Discussion on trends in children’s literature at the Swedish Embassy in London

Nicola Clase, Fen Coles and Michael Rosen.

Nicola Clase, Fen Coles and Michael Rosen.

Earlier today the Embassy in London hosted a breakfast to discuss trends in children’s literature and how to promote reading among children and youth. The breakfast was organized ahead of the announcement of the Astrid Lindgren Memorial Award next week, and one of the topics for discussion was the role of prizes and awards in raising the profile of children’s literature and reading.

Among the 40 guests were two of the British nominated candidates – Professor Michael Rosen and Fen Coles of Letterbox Library – along with several nominating bodies as well as authors, reading promotion organizations and publishers.

Ambassador Nicola Clase kicked off the morning by stressing the importance of reading – how it develops cognitive skills and emotional intelligence; encourages creativity and expands the imagination. She then handed over to Charlotte Eyre of The Bookseller, to start the discussion. Charlotte described the process of developing the YA Book Prize, a new prize for UK and Irish books for young adults, of which she is jury chair. The prize has been developed in close dialogue, through social media, with youths, which has created a unique involvement and ownership of the prize from its intended audience. But beyond prizes, what else can be done to increase reading among young people?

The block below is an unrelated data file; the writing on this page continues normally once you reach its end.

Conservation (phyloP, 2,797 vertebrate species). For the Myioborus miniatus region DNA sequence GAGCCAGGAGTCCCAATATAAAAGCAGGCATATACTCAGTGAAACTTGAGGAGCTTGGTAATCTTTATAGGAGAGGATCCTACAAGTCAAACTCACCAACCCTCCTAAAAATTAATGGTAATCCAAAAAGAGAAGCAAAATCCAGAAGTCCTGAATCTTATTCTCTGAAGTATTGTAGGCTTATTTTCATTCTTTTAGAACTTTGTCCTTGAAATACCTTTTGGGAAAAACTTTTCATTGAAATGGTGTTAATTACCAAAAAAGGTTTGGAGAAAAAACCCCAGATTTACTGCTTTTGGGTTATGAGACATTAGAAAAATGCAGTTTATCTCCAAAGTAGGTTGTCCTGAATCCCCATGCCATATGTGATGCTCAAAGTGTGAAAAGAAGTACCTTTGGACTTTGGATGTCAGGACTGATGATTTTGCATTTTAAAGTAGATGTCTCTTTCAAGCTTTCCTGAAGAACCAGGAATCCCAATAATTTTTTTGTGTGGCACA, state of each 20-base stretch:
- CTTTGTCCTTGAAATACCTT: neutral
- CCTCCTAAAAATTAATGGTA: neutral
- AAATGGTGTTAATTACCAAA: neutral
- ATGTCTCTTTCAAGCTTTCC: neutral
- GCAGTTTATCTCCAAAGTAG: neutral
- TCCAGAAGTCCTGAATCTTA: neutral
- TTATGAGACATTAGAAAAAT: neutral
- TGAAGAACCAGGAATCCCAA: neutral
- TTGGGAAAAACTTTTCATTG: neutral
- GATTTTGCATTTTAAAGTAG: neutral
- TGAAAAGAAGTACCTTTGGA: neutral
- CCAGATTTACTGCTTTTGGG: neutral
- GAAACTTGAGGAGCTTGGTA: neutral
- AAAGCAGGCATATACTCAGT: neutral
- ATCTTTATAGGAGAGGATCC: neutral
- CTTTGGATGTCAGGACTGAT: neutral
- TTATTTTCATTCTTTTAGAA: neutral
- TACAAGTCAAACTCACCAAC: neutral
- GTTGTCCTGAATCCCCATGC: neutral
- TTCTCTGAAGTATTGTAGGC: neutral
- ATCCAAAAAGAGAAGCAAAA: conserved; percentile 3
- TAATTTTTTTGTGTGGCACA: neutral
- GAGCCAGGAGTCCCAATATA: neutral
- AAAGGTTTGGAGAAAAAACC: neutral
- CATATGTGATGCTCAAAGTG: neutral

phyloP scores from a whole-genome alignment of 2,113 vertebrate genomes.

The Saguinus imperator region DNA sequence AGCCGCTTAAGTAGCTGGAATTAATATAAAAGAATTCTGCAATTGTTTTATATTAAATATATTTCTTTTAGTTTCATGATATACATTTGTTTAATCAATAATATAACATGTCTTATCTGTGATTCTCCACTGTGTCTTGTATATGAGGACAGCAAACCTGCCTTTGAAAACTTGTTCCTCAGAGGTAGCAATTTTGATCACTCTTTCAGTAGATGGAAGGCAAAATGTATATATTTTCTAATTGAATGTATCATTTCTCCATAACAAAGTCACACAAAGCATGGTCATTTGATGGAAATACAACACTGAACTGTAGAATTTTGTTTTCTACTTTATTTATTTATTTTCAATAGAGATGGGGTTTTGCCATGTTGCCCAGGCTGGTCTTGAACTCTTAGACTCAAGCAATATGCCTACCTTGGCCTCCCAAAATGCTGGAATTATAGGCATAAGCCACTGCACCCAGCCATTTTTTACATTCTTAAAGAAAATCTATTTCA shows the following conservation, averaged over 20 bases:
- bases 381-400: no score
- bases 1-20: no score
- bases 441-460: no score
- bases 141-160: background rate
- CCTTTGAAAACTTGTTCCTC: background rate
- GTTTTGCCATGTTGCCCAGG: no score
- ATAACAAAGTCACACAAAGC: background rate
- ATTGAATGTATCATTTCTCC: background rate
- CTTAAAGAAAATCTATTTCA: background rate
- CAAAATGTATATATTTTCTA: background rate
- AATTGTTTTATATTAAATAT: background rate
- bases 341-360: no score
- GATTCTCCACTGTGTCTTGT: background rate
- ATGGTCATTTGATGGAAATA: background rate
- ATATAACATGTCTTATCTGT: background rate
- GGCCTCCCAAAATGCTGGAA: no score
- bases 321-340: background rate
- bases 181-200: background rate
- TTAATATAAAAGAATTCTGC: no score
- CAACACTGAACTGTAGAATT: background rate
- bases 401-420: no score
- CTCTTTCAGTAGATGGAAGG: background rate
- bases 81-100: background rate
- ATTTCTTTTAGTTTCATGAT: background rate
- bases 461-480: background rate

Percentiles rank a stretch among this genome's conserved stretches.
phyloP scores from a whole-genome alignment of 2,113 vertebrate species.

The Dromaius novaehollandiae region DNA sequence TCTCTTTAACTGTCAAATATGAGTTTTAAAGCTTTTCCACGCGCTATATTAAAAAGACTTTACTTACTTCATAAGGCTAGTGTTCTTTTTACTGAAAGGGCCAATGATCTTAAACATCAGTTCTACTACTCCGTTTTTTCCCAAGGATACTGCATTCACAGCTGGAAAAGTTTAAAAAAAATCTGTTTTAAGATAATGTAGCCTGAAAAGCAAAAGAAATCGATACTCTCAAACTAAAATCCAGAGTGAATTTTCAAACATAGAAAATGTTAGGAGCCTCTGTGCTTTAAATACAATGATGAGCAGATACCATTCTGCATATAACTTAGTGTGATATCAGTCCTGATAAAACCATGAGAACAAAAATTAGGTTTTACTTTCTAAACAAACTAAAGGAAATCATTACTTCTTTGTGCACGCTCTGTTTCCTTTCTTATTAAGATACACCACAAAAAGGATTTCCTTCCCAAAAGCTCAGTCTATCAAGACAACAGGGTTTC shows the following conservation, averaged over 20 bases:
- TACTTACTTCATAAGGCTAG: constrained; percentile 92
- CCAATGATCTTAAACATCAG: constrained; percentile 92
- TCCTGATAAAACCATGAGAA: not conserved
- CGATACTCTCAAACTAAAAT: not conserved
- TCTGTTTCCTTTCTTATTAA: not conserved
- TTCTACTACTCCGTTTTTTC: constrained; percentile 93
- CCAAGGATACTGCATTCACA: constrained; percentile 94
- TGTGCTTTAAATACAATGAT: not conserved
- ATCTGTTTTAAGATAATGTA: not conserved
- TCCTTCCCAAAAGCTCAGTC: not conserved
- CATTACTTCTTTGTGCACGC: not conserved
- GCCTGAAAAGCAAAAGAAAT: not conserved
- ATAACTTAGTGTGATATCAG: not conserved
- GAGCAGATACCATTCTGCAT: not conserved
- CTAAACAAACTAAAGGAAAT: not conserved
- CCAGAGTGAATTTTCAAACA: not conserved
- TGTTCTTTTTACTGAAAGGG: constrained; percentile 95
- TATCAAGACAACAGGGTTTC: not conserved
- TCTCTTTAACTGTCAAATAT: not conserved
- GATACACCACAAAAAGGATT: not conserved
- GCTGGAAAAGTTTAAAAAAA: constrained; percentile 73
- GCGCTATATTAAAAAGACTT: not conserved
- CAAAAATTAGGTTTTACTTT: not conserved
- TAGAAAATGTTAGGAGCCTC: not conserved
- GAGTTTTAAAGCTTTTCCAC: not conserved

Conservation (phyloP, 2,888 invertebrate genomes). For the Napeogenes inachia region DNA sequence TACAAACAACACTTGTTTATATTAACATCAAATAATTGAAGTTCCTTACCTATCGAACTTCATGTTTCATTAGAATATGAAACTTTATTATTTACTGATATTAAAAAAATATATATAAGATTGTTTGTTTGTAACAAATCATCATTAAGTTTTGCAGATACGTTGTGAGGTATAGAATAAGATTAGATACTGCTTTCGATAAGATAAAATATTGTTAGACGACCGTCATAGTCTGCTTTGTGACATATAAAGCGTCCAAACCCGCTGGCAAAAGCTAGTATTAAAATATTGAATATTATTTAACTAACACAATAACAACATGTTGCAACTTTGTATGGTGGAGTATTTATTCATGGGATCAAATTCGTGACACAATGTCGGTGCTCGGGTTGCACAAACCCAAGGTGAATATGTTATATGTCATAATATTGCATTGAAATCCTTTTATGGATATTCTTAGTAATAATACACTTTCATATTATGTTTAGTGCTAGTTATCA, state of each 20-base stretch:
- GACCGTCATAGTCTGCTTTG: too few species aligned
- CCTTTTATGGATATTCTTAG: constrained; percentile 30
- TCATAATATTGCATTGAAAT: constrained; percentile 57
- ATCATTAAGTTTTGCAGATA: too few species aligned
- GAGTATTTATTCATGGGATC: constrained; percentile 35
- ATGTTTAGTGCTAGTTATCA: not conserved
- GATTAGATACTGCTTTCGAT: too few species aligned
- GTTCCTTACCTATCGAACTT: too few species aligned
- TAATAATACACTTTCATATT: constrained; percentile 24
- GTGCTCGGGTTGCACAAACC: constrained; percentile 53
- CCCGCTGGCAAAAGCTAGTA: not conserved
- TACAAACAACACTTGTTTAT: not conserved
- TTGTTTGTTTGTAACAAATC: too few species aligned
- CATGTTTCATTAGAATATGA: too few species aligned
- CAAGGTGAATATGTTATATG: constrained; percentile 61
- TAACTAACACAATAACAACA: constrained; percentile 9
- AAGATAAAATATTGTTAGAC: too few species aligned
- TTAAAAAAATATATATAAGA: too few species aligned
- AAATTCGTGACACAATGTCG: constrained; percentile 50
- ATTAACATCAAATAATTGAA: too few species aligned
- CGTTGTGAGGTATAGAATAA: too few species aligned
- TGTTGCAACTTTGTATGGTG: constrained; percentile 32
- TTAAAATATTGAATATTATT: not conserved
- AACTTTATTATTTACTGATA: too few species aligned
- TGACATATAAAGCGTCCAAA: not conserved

What followed was a spirited debate, covering topics such as gender differences when it comes to reading ability and attitudes towards reading, the role of education as well as libraries, and the pivotal role of role models.

Pam Dix, chair of IBBY UK, seconded the importance of literary prizes, not least because children love to talk to each other about things they do, read or hear about. An award can start that conversation, and thus be an inspiration. In the same vein it was also said that there only needs to be one reader in a class – this one person can inspire everyone else.

One of the final remarks came from Steve Gardam, the recently appointed director of The Roald Dahl Museum and Story Centre. He underlined the importance of accentuating the positives of reading – that any reading, be it comics or the sports pages, can be a gateway to more reading.

The various perspectives that came to light contributed to a multifaceted and thoughtful discussion. A belief that most guests seemed to have in common was how important the feeling of pure enjoyment is as a driving force when it comes to children and young adults reading more.

Ellen Wettmark

Counsellor for Cultural Affairs at the Embassy of Sweden

Ruth Oakley from Southbank Centre.

Ruth Oakley from Southbank Centre.

Emma Lowe from the Bookseller.

Emma Lowe from the Bookseller.


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